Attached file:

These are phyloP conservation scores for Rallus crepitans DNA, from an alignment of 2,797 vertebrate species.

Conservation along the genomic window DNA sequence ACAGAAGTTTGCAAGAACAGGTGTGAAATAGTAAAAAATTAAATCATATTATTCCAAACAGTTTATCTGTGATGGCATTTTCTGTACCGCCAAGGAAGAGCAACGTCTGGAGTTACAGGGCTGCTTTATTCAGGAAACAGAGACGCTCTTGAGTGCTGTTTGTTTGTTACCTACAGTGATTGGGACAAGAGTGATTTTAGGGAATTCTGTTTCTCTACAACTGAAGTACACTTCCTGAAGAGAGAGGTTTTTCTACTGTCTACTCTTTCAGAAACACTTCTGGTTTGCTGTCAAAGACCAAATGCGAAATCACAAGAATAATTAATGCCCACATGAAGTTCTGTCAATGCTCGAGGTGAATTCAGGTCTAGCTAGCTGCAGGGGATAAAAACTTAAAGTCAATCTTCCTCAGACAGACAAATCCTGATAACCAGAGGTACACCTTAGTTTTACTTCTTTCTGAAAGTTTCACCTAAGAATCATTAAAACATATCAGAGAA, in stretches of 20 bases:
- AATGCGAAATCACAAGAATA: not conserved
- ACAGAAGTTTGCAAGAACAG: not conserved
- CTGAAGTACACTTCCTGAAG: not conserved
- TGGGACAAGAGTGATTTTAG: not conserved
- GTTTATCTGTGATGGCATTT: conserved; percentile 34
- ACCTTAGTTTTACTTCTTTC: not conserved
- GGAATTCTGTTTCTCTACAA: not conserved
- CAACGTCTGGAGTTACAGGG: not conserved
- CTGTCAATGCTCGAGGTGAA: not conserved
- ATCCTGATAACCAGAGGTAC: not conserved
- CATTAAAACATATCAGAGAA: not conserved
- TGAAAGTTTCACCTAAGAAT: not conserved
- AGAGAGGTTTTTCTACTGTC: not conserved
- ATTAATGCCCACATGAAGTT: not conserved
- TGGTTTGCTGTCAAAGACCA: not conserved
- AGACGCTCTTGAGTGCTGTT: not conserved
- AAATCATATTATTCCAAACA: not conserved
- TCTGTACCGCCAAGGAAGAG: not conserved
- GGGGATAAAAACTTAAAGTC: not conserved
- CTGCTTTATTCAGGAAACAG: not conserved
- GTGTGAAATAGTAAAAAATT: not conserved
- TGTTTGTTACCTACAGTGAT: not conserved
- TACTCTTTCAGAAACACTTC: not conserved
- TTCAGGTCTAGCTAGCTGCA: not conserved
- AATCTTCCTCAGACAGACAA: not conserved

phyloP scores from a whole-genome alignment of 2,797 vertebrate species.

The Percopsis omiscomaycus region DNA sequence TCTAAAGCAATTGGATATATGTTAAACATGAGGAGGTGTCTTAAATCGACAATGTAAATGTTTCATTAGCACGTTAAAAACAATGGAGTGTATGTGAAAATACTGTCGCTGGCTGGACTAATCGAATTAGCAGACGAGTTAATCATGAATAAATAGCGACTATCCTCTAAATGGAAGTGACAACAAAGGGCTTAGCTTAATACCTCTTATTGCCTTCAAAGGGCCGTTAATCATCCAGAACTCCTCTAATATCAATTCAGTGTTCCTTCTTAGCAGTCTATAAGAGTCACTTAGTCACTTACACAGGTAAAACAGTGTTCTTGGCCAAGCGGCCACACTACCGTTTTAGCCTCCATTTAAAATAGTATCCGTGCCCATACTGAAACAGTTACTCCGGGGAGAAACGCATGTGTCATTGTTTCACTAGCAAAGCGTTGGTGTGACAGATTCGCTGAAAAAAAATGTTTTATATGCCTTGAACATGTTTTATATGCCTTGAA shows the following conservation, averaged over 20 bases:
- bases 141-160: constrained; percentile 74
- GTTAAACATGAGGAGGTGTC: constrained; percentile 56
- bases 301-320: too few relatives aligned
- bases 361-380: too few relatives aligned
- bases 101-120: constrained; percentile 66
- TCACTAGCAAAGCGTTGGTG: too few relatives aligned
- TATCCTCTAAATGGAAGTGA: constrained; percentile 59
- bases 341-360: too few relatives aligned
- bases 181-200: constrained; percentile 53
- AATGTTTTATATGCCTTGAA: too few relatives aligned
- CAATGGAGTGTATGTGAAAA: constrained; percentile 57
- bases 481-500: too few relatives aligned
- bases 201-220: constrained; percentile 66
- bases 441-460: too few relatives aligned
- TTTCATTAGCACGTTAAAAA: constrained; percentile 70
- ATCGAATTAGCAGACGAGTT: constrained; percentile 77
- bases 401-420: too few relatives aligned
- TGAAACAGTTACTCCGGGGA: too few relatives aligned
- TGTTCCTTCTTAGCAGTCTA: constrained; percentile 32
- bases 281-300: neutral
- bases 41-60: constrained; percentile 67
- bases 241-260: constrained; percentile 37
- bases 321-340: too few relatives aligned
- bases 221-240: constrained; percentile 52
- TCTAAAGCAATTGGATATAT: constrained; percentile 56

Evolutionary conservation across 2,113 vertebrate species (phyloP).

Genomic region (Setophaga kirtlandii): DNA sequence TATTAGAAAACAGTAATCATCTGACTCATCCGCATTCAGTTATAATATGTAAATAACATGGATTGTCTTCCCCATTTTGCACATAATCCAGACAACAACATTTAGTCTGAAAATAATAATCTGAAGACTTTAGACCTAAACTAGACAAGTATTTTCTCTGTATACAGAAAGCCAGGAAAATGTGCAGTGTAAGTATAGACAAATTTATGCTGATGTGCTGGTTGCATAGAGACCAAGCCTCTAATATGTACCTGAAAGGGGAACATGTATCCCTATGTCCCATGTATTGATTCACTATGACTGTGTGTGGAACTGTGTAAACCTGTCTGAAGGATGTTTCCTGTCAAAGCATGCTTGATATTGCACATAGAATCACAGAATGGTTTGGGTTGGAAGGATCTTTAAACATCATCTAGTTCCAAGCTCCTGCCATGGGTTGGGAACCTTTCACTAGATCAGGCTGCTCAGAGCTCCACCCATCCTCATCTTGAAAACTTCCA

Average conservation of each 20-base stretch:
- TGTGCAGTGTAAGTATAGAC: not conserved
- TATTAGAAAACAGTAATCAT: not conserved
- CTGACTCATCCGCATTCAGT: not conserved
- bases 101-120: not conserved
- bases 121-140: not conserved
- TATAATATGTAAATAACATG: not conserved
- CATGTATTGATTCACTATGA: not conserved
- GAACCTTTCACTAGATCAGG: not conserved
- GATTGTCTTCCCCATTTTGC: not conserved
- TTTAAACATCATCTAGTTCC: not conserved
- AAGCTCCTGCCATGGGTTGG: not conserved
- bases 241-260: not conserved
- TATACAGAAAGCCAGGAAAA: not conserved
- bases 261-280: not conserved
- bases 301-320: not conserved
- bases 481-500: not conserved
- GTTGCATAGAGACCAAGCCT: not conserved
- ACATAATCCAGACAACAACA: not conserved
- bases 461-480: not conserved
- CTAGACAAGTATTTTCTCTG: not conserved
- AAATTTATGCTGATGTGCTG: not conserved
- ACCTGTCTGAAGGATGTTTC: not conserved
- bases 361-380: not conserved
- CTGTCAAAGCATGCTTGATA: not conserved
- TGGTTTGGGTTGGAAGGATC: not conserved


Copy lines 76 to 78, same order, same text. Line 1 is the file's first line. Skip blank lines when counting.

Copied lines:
- bases 461-480: not conserved
- CTAGACAAGTATTTTCTCTG: not conserved
- AAATTTATGCTGATGTGCTG: not conserved